New research quantifies cold shoulders women receive
From the time she left the Tuscarora Indian Nation Reservation in upstate New York, Jeanine Hinkle has been reinventing herself. First, as an Army captain and helicopter pilot. Later as a line supervisor at a Ford Motor automotive plant. And then as a self-employed recruiter, specializing in sensitive Defense industry jobs.
After all that, Hinkle recently started over again—with the odds stacked against experienced women who find themselves out of the white-collar workforce.
As they grow older, women confront a cold shoulder in the employment market, limiting their opportunities for job interviews, and penalizing them for holding lesser jobs while they attempt to get their careers back on track, according to compelling new data from the National Bureau of Economic Research.
The studies reveal a fraying lifeline in the world’s largest economy, as some income opportunities disappear and retirement benefits contract.
“When my business stopped making money, there was 1-1/2 years when I wasn’t earning anything,” says Hinkle, a 48-year-old wife and mother of two in Nashville. “Ego-wise, oh man! It was tough. When you’re working hard, and doing all the right things, but nothing is turning out, it’s very disconcerting.”
The United States’ fastest-growing employment-age population is 45 to 64, and its numbers are expected to increase by almost 20% between now and the year 2060,
Unemployment rates for Americans 45 and up are higher, and last longer, than the norm. And the Social Security Administration itself projects that Old Age, Survivors and Disability Insurance will be broke by the time that Hinkle retires.
“I have sought employment in the government sector in varying levels of effort over the last two years, and had no offers of an interview or employment,” says Katherine Cook, a retired Army colonel in her 50s with two Bronze stars, a Distinguished Service Medal, and years of high-profile work in the military command. “I’ve had no response from most contractors, though I had tentative but temporary interest from two firms making last-minute contract bids that seemed to be looking for a warm body who might halfway suit the requirement.”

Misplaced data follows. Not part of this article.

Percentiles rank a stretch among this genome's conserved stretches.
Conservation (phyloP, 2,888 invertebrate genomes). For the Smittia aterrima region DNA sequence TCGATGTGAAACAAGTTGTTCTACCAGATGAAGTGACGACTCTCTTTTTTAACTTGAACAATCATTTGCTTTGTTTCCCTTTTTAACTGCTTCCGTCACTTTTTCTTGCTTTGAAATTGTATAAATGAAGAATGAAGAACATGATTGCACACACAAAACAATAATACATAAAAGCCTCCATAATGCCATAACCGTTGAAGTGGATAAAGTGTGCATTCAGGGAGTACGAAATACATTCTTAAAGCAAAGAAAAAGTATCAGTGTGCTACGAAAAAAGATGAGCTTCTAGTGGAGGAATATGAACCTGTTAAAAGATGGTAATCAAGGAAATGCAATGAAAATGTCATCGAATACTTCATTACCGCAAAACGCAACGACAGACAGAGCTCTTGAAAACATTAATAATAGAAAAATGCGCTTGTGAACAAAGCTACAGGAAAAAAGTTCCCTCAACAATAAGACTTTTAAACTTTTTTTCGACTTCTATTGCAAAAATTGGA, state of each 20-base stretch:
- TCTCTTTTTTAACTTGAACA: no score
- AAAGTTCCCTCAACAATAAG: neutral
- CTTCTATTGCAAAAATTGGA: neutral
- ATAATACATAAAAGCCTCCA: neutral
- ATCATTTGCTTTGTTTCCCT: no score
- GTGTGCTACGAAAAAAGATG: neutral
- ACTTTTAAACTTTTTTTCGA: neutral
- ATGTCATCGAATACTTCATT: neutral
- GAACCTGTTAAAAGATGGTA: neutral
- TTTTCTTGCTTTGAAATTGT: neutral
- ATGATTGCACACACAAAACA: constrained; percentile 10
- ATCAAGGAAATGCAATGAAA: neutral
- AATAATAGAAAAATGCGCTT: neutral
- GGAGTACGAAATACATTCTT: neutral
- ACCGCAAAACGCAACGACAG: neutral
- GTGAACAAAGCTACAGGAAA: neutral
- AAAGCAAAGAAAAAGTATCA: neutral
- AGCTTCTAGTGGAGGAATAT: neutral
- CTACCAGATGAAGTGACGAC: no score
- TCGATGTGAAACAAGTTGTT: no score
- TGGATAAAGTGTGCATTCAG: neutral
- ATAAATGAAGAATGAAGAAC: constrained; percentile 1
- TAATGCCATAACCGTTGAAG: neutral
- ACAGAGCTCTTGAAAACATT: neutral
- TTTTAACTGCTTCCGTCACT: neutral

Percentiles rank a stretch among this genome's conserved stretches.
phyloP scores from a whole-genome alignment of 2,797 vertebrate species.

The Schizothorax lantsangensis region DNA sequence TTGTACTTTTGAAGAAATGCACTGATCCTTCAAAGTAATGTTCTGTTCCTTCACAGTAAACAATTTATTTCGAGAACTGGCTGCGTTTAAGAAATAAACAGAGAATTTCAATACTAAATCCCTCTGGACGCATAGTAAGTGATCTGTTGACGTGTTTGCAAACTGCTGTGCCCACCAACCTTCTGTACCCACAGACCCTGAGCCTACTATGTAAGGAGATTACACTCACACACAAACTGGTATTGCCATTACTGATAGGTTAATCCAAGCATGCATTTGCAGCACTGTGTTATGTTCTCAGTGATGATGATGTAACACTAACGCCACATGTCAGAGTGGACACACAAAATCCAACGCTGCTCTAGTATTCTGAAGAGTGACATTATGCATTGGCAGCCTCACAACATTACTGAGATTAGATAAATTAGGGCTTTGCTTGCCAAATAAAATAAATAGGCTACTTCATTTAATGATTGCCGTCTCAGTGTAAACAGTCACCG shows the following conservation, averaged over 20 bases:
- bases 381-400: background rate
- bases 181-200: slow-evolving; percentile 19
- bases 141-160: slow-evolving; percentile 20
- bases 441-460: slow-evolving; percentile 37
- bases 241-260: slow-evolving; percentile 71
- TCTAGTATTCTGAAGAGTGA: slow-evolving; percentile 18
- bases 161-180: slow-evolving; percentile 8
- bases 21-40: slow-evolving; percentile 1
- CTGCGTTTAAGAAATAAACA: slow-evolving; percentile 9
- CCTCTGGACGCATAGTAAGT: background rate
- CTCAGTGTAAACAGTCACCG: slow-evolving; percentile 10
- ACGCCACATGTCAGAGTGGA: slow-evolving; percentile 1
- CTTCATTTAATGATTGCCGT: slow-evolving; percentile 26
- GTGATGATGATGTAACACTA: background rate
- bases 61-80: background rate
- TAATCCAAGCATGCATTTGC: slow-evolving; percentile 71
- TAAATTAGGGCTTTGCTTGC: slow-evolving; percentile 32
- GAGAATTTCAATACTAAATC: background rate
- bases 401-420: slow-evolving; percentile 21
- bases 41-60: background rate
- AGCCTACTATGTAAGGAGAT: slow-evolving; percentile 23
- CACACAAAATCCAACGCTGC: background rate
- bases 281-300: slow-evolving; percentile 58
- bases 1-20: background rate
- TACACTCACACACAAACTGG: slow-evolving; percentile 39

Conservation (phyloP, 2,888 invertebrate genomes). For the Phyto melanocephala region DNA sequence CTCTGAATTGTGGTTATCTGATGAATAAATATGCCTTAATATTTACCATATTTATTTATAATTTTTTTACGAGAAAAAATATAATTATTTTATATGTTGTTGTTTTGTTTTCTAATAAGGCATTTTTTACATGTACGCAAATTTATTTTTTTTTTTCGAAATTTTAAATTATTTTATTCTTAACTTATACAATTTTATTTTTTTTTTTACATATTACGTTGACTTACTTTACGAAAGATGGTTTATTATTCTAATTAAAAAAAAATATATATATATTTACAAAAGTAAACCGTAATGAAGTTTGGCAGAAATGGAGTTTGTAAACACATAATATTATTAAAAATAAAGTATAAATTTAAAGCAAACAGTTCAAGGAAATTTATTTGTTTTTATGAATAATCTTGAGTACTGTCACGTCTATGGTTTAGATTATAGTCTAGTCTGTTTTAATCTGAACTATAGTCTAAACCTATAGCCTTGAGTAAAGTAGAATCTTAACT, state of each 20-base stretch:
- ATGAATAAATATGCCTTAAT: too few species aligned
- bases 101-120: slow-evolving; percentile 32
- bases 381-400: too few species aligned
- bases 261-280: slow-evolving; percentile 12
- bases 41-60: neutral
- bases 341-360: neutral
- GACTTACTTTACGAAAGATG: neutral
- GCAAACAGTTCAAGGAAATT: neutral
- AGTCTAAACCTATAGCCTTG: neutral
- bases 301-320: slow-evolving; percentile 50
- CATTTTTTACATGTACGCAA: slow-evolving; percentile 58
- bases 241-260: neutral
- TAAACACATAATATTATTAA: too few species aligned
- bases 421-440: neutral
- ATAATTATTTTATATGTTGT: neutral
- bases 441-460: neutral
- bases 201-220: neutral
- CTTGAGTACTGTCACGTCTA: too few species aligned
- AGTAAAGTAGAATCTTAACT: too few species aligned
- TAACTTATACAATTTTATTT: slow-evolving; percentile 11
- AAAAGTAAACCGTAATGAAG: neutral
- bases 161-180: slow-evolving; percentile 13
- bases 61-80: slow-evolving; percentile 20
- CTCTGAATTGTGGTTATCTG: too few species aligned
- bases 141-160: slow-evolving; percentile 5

Most job applicants realize that the likelihood of getting an interview is low relative to the number of employment seekers. But distinct negative trend lines emerge for older applicants—especially women—in two new NBER working papers.
About 14% of younger applicants (ages 29-31) received callbacks for administrative jobs while interview opportunities for middle-age workers (49-51) fell to 10.3% and dropped to 7.6% for near retirement-age workers (64-66), according to research by economics professors David Neumark and Ian Burn at the University of California, Irvine; and Patrick Button at Tulane University.
The economists tested opportunities for retail sales people, cashiers, building cleaners, secretaries, office clerks and receptionists—submitting more than 40,000 fake job applications, and monitoring the responses at phone numbers and e-mail addresses obtained for the experiment. Although the employment opportunities were real, the applicants were realistic proxies submitted by the researchers. Enough information was contained so the applicants’ age could be inferred by the employer.